NGWA Darcy Lecture Series presented by Kamini Singha

A Tale of Two Porosities: Exploring Why Contaminant Transport Doesn’t Always Behave the Way It Should

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  • August 18
    Fri 3:00PM –  4:00PM
    1. $0.00 incl. GST


A Tale of Two Porosities: Exploring Why Contaminant Transport Doesn’t Always Behave the Way It Should

Presented by Kamini Singha, Ph.D. 
Transport through preferential flowpaths is important in a broad range of scientific disciplines. In hydrology, the ability to quantify subsurface transport is an issue of paramount importance due to problems associated with groundwater contamination. Observational challenges and complexity of hydrogeological systems lead to severe prediction challenges with standard measurement techniques. One important example of a prediction challenge is “anomalous” solute-transport behavior, defined by characteristics such as concentration rebound, long breakthrough tailing, and poor pump-and-treat efficiency.

These phenomena have been observed at research and aquifer-remediation sites in diverse geologic settings, and are not predicted by classical theory. Numerous conceptual models have been developed to explain anomalous transport, such as the presence of two distinct populations of pores — one where solutes are highly mobile and another where they are not — but verification and inference of controlling parameters in these models in situ remains problematic, and often estimated based on data fitting alone. Recent tests using simple electric geophysical methods directly measure the process of mobile-immobile mass transfer and allow estimation of parameters controlling anomalous transport.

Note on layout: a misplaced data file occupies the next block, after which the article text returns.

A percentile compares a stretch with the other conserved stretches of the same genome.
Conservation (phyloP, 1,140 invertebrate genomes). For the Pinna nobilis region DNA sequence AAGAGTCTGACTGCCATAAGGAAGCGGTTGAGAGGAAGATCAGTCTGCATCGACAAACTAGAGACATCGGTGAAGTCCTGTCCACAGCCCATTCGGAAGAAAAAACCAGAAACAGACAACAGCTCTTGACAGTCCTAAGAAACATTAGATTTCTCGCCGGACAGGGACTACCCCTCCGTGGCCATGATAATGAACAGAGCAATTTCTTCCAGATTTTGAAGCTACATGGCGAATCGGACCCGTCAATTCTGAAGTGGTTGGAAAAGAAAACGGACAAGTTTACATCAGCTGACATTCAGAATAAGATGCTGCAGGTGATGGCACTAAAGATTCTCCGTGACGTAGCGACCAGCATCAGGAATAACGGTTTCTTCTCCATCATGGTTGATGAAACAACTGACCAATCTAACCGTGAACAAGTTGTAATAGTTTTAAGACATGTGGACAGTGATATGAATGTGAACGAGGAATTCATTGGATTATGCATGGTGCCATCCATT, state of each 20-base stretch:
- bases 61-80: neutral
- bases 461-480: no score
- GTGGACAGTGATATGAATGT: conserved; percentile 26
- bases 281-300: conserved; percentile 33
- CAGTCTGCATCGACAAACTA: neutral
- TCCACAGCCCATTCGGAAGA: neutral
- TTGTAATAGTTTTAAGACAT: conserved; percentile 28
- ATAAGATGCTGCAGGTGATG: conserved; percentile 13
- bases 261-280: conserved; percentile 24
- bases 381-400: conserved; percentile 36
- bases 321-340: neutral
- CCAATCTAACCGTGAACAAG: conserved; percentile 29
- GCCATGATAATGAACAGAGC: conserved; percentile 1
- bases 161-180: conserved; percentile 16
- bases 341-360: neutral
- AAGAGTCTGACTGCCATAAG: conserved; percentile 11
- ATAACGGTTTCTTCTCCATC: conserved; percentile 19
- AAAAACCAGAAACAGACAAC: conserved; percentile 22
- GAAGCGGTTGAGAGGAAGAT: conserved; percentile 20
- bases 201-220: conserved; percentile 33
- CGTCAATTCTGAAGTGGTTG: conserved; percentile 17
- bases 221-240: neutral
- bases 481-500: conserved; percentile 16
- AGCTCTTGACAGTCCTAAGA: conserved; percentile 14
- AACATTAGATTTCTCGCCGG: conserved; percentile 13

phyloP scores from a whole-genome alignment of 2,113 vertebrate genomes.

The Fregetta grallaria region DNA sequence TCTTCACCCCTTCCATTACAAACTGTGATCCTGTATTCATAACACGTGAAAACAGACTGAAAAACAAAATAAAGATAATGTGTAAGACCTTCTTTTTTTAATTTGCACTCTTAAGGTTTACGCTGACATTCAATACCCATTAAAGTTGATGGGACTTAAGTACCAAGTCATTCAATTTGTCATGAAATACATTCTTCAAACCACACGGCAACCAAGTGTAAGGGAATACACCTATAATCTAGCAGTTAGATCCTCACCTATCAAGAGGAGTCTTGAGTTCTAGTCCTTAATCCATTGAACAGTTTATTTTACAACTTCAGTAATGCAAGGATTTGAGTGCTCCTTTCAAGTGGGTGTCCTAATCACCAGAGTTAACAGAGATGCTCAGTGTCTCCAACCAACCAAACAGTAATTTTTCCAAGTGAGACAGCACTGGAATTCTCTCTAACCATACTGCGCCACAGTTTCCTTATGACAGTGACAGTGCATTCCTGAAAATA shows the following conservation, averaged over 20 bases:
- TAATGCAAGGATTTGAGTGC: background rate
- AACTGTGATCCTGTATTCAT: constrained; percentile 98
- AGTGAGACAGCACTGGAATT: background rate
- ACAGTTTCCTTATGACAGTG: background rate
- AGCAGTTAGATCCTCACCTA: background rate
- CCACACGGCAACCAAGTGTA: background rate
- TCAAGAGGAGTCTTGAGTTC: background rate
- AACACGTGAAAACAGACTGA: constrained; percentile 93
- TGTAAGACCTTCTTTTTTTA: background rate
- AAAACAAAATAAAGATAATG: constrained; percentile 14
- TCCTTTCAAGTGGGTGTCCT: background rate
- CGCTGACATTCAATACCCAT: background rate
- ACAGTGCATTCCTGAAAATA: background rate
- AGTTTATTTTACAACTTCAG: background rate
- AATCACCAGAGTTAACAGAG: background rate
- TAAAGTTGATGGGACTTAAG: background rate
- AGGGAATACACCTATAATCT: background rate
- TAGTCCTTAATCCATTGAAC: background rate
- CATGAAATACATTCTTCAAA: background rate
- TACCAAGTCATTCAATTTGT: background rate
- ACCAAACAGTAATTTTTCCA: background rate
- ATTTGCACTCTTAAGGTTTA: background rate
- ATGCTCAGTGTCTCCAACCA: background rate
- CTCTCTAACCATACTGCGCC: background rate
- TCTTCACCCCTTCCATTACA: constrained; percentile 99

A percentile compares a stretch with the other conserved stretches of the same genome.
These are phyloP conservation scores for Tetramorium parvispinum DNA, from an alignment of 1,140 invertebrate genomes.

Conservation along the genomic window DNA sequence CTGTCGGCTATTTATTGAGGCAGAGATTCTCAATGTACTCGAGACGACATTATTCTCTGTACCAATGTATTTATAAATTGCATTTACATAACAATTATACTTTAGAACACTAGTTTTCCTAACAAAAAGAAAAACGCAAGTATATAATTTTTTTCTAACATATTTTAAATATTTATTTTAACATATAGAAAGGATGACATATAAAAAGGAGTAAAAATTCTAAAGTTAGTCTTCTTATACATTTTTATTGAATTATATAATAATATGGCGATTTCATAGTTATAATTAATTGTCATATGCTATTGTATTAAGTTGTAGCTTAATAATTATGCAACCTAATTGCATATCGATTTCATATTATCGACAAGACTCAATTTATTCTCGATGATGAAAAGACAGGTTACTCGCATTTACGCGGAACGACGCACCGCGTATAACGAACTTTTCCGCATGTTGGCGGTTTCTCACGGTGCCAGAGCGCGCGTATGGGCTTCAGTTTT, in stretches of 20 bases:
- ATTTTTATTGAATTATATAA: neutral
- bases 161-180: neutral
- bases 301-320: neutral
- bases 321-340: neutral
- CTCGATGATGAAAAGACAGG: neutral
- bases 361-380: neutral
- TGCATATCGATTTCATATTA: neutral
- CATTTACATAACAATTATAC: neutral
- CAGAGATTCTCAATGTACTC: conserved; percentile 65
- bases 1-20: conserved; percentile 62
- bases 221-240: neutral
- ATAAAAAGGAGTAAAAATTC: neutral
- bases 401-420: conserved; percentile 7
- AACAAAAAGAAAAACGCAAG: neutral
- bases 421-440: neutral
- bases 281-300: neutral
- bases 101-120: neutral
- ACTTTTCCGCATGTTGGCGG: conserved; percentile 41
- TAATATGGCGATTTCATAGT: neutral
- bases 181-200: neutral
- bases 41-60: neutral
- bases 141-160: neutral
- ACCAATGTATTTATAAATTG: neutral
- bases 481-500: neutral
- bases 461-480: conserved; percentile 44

This lecture presents a rock-physics framework, an experimental methodology, and analytical expressions that can be used to determine parameters controlling anomalous solute transport behavior from colocated hydrologic and electrical geophysical measurements in a series of settings, including groundwater and surface water/groundwater systems. The long-term goals of this work are to contribute toward improving the predictive capabilities of numerical models and enhancing the fidelity of long-term groundwater monitoring frameworks.


The Critical Role of Trees in Critical Zone Science: An Exploration of Water Fluxes in the Earth’s Permeable Skin​

Earth’s “critical zone” — the zone of the planet from treetops to base of groundwater — is critical because it is a sensitive region, open to impacts from human activities, while providing water necessary for human consumption and food production. Quantifying water movement in the subsurface is critical to predicting how water-driven critical zone processes respond to changes in climate and human perturbation of the natural system. While shallow soils and aboveground parts of the critical zone can be easy to instrument and explore, the deeper parts of the critical zone — through the soils and into rock — are harder to access, leaving many open questions about the role of water in this environment.

This presentation opens the black box in the subsurface and sheds light on a few key subsurface processes that control water movement and availability: linkages between changes in evapotranspiration and subsurface water stores, water movement in three dimensions over large areas, and potential control of slope aspect on subsurface permeability. Geophysical tools are central to the quantitative study of these problems in the deeper subsurface where we don’t have easy access for observation. In particular, this lecture explores the role of trees in the critical zone, and their connection to soil moisture, groundwater and streams through innovative imaging​.

The 2017 Darcy Lecture in Groundwater Sciences is made possible by grants from:

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